"Those who make offerings to parents, monks, teachers, and others in the world, from whom they have received benefits and upon whose kindness they have depended, should remember to requite such kindness with their offerings doubled. Why? Because those who know gratitude, although still in the cycle of life and death, will have their roots of goodness intact. Those who do not know gratitude have ruined their roots of goodness and will do evil deeds. Therefore, Tathāgatas commend the grateful and reprove the ungrateful. They always sympathetically rescue sentient beings that are in suffering. Also, Bodhisattvas will never regress because of their strong roots of goodness. If there are those who can diligently cultivate merit and virtue, constantly remember to requite kindness, and have compassion for sentient beings, then bodhi is readily in their hands. One should know that the Buddha said, 'Those who can cultivate these three fortune fields with offerings will each develop immeasurable roots of goodness.'
"Virtue Store, know that Bodhisattvas should next sow a vast seed, which will germinate the sprouts of this samādhi and will in time bear the bodhi fruit. How does one sow this seed? Specifically, one should respectfully make offerings of various kinds of wonderful garlands, solid perfumes, powdered incense, and instrumental music, to present Buddhas or images of Buddhas. One should think this thought, 'As said above, everywhere in the innumerable lands on the tips of hairs all over space as well as in the innumerable lands contained in dust particles, one should see Buddhas with their awesome powers and multitudes of Bodhisattvas. In all the assemblies of those Buddhas, I now, single-mindedly and with the right intent, make all-embracing offerings. As I make offerings to the dharma nature of one Buddha, I in effect make offerings to the dharma nature of all Buddhas. If I make offerings to one Tathāgata, I in effect make offerings to all Tathāgatas. By virtue of the spiritual powers of each of those Buddhas, I too can enter several kalpas into one thought. I have in effect made offerings to Tathāgatas for those kalpas.'
"If there are sentient beings that believe and understand this Dharma for sowing the vast seed, they will be able to acquire this great Samādhi of the Tathāgata's Inconceivable State. Therefore, good man, you should implement this Dharma by making offerings every day. Also, go to the places where Buddhas are, because making even only one obeisance will also cause the seed to grow, germinating the sprouts of this samādhi. Moreover, one should water it with persistent practice of generous giving, of observing the precepts, of making great vows, and of developing wisdom. Furthermore, when Bodhisattvas, for the purpose of watering this samādhi seed, practice generosity, they should not discriminate the fortune fields: whether they are kin or foe, good or evil, rich or poor, observing or breaching the precepts. He should moreover think this thought: 'Although my alms given to the wealthy are useless to them, I still should practice generosity.'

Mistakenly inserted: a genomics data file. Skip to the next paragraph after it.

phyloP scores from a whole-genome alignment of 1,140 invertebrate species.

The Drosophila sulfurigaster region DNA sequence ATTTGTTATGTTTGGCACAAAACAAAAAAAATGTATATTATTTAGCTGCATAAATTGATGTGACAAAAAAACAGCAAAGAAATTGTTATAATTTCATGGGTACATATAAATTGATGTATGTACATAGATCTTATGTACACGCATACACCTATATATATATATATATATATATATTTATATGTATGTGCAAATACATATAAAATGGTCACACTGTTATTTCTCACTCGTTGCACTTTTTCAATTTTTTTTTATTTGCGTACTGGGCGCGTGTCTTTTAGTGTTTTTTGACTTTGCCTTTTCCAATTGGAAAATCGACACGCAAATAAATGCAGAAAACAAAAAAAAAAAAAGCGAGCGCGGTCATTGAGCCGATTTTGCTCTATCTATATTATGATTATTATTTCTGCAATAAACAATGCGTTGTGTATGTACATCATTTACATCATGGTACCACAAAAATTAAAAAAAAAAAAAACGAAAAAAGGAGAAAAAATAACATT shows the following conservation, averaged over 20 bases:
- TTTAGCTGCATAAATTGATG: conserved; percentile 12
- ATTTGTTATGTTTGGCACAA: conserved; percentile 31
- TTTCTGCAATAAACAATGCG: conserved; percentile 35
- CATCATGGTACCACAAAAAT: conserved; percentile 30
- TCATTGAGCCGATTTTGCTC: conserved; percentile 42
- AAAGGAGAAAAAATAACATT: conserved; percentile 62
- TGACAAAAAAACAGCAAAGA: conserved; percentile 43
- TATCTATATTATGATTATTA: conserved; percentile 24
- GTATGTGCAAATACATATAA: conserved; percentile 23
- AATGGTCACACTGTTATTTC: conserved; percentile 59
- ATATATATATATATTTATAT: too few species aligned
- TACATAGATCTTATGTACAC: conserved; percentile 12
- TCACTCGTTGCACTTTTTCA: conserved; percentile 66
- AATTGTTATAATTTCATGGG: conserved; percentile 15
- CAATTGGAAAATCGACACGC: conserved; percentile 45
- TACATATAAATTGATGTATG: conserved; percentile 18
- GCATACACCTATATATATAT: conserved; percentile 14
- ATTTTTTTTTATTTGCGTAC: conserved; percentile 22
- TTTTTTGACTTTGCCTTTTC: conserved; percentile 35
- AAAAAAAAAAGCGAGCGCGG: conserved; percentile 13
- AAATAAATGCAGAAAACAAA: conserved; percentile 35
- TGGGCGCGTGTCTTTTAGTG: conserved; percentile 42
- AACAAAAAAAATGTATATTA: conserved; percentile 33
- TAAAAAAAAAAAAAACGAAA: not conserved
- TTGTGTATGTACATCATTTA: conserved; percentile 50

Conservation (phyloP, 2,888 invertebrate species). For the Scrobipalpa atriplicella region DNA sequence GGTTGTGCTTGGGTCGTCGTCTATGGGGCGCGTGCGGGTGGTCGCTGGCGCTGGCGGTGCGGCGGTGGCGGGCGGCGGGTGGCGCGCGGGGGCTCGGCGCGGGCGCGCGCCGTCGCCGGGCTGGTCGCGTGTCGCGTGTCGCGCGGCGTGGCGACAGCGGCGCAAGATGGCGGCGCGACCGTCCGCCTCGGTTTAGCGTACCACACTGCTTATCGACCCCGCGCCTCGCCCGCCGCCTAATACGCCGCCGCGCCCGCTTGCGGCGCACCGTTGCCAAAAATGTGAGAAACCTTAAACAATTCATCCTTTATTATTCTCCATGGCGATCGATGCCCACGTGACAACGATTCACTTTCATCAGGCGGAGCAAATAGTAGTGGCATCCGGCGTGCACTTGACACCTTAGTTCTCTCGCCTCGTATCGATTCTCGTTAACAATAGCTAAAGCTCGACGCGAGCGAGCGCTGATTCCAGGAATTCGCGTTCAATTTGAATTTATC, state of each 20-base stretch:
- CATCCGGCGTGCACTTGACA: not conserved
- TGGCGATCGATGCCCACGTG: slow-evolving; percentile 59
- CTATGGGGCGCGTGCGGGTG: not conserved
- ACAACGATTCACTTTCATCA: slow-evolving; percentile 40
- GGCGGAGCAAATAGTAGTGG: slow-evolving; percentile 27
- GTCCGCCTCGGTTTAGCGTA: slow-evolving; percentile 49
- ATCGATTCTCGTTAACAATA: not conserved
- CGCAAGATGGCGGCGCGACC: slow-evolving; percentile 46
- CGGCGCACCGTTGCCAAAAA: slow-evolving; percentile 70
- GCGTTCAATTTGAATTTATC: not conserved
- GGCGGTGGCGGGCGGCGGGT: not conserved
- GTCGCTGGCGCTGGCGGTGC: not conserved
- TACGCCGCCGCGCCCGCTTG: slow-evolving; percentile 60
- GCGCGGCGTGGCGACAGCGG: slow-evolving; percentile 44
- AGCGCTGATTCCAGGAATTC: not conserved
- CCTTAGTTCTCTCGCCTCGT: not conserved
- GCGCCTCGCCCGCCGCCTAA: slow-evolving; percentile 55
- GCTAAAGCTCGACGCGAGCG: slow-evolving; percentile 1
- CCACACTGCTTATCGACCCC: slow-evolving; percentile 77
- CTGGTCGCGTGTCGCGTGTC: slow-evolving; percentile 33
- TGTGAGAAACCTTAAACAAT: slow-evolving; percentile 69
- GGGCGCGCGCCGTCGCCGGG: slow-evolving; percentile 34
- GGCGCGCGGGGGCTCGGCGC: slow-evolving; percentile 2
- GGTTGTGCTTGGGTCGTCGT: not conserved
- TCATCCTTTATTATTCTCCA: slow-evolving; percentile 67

"Furthermore, Bodhisattvas should observe the pure precepts. When they see those who violate the precepts, they should feel great compassion for them, rather than become disgusted or angry.
"Furthermore, Bodhisattvas should earnestly make great bodhi vows, saying, 'With one thought after another pervading the lands on the tips of hairs all over space and even pervading the immeasurable worlds contained in the dust particles of all Buddha Lands, I resolve to attain samyak-saṁbodhi and to turn the wondrous Dharma wheel to deliver sentient beings. I will be no different from the present World-Honored One, Vairocana Buddha. Without making any effort, I will include immeasurable kalpas in one thought. I will display in each of these lands the awe-inspiring deportment of Buddhas, who are as numerous as the dust particles of Buddha Lands. Each awesome act will deliver sentient beings as numerous as the sands of the Ganges, enabling them to leave their suffering. I will never rest even when space and the realm of sentient beings come to an end.'